We Deserve Better Than Selective Activism From Private Corporations

rp_800RainbowFlag-300x199.jpgAn anti-LGBTQ bill in Georgia called the Free Exercise Protection Act has brought forth some of the most visible activism we have seen from private corporations in some time. The bill, which must be signed or vetoed by May 3 by Governor Nathan Deal, provides protections for faith-based groups if they deny services to customers, according to Huffington Post.

So far, Disney, AMC, and even Viacom have threatened to take their business elsewhere if the bill passes given concerns that this could result in unjust treatment for LGBTQ folks in Georgia. I have only one question, though: where were these corporations while state after state has been passing anti-Black voting laws and supporting other pieces of legislation which have a disproportionately negative effect on people of color, namely Black Americans?

According to Al Jazeera America, a 2001 Georgia law was passed to forestall the impacts of the foreclosure crisis during the Great Recession. The law was passed but was slowly gutted and undermined by political leaders who had more to gain from relationships with banks than with their constituents. Oddly enough, there was no public outcry from private corporations when this law simply disappeared from the books.

Beyond the highly publicized “Stand Your Ground” law that George Zimmerman used to justify him murdering an unarmed teen named Trayvon Martin in 2012, Florida has long passed anti-Black voting laws which resemble those of the Jim Crow South. Provisions requiring voter ID, making it difficult for voters to register through community organizations, and establishing strict timelines for follow-up wherein voters may be fined for noncompliance, are just a few of the barriers Governor Scott has supported with his recent voting wins. However, I have yet to see Disney close it’s iconic Epcot Center or Disney World in protest. In states like Ohio, New York, and Nevada, laws which have a significantly negative impact on people of color, especially Black folks, continue to pass with little fanfare.

I have a theory about it.

Georgia is a tax haven for corporations who would like to do business in the United States without paying a hefty price. AMC produces The Walking Dead in the Peach State. Disney has shot both Ant Man and Captain America: Civil War in the state. In fact, they are in the process of shooting Guardians of the Galaxy 2 just outside of Atlanta. The NFL, which gave up its tax exempt status in 2015, was speculated to host the next Super Bowl championship in Georgia, plans which have come under question since this bill emerged. Overall, these companies, while they should be commended for speaking up against anti-LGBTQ legislation, have a vested economic interest in the state of Georgia and the business they intend to continue doing there.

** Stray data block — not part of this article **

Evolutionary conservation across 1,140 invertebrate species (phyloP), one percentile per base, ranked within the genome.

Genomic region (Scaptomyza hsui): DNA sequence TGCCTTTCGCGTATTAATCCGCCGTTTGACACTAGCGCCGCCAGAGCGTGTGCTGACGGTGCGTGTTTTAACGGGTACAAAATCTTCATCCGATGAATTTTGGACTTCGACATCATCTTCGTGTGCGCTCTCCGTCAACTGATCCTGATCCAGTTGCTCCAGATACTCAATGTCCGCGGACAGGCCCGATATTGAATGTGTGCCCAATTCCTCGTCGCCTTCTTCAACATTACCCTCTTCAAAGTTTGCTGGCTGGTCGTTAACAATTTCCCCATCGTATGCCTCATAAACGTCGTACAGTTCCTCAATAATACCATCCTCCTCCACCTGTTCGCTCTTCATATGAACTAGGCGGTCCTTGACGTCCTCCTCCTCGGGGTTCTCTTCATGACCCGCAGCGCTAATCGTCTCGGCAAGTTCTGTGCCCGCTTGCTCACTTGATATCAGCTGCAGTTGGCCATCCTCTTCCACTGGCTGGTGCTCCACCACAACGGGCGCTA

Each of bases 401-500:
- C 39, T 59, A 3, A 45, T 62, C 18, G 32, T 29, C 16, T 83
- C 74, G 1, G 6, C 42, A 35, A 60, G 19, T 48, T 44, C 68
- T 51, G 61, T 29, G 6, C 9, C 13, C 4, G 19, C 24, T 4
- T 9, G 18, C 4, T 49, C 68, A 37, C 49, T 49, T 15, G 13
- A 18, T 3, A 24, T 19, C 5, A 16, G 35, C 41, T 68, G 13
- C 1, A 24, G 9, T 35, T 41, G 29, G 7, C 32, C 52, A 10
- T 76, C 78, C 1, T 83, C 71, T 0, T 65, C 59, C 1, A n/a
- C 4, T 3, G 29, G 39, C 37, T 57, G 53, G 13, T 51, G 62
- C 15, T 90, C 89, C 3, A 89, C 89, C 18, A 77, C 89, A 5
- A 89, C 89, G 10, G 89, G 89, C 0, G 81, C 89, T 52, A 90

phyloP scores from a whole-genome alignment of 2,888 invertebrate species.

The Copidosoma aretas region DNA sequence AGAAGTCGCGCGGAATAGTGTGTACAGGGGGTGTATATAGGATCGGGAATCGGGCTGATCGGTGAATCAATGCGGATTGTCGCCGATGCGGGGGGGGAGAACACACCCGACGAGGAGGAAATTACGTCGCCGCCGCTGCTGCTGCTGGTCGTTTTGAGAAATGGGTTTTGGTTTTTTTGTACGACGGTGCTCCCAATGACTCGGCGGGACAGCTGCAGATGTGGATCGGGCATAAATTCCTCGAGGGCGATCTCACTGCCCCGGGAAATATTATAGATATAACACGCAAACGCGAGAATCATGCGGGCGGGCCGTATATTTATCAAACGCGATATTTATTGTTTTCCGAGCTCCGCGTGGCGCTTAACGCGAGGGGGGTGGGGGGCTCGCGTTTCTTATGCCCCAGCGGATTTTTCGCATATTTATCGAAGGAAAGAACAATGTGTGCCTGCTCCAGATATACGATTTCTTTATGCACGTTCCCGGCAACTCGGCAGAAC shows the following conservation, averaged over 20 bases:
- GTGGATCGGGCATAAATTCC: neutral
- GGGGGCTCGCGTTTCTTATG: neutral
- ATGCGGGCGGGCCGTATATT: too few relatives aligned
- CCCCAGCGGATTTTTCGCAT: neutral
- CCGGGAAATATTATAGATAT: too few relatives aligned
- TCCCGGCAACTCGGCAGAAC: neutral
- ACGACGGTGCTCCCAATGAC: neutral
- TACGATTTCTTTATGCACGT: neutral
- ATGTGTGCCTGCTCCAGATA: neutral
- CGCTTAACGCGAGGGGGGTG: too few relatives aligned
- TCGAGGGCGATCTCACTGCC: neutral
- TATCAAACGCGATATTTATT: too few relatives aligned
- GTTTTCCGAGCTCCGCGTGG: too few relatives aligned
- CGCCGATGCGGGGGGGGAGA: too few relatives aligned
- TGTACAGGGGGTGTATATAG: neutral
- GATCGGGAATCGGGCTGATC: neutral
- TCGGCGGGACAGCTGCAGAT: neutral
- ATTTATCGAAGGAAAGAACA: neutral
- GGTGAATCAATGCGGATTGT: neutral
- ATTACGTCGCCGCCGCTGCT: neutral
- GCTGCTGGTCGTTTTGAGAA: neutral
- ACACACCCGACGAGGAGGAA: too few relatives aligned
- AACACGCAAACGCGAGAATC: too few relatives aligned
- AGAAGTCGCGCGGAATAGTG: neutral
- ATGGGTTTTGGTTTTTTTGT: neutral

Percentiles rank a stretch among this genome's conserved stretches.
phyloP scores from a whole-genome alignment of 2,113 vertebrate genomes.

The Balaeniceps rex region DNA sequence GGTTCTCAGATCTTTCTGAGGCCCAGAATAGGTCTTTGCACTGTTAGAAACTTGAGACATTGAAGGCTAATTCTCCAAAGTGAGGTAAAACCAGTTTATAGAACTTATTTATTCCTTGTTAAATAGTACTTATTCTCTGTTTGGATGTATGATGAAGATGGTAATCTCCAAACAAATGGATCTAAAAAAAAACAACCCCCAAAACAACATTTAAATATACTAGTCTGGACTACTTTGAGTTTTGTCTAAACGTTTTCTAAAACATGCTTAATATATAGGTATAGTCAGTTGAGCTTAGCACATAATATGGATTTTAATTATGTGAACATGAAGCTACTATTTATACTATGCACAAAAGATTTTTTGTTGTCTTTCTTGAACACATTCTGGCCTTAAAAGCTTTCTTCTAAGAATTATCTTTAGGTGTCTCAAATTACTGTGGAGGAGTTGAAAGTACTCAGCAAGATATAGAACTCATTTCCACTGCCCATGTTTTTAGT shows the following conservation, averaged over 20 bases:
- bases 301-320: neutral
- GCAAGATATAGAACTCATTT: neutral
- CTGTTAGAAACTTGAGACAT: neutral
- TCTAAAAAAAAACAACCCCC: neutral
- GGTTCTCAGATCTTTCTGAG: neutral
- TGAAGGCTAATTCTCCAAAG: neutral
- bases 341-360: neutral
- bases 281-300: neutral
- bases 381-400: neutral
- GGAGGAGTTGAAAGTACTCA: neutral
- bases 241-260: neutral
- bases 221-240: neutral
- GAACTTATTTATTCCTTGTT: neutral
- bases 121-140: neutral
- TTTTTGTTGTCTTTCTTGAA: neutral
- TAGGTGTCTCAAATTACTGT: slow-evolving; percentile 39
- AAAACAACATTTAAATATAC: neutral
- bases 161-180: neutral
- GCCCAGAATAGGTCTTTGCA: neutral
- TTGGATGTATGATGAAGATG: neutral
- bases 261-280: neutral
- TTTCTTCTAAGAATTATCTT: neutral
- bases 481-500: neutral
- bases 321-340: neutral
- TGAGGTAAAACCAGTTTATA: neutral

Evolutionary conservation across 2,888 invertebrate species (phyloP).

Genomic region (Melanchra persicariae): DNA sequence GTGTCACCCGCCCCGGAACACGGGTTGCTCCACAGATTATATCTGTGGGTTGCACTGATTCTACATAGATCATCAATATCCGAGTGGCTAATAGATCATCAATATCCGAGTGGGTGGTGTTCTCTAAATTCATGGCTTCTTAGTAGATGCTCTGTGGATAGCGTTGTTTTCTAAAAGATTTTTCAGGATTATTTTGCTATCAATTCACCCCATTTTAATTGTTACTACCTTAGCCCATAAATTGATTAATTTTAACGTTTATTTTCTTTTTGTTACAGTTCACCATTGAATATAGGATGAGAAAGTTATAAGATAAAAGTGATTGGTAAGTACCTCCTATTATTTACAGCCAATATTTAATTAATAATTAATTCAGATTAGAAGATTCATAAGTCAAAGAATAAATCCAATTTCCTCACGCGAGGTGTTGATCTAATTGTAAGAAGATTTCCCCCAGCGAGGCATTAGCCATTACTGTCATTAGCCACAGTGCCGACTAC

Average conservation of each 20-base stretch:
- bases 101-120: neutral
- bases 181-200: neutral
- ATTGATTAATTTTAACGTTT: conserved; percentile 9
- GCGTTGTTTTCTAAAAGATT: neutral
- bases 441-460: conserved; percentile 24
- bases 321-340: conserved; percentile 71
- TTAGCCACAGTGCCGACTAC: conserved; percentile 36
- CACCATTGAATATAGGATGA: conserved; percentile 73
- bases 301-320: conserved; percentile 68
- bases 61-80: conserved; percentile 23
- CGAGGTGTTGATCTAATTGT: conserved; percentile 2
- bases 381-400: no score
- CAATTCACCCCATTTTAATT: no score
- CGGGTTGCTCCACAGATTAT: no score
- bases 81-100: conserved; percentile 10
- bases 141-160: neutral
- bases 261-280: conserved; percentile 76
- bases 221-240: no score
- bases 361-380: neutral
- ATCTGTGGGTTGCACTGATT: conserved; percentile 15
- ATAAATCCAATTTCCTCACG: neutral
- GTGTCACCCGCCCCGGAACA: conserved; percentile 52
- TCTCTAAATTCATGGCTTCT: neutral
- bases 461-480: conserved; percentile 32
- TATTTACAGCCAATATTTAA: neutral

Therefore, I can’t be confident that it’s the principle of justice driving these decisions to boycott the religious bill. If that were the case, we’d see corporations all over the country standing against the injustices affecting Black Americans. Perhaps it is the lack of social capital Black Americans typically have in the US psyche. Maybe it’s the perceived danger in supporting causes which push back against police brutality and other forms of injustice in the United States. I mean, Disney did just make a movie about Black people with only a cast of fuzzy animals.

But, I figure the most obvious answer is the right one: these corporations don’t want these states messing with their money (and vice versa). The Human Right Campaign, while it is riddled with its own political issues, has led the charge against Georgia. Being that they are the largest LGBTQ group in the country, they really aren’t a good enemy to have. Entertainment industry leaders have to preserve their relationship with the HRC to prevent any ire being leveled against them.

Frankly, this isn’t really about LGBTQ people. It’s about money. And, with these corporations, it always is.

 

Photo credit: Wiki Commons

 

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Jenn M. Jackson

Co-Founder/Editor-in-Chief
Jenn M. Jackson, PhD is a co-Founder and Editor-in-Chief of Water Cooler Convos. She is a native of Oakland, CA. Jenn is a radical Black feminist scholar who believes none of us are free until all of us are free.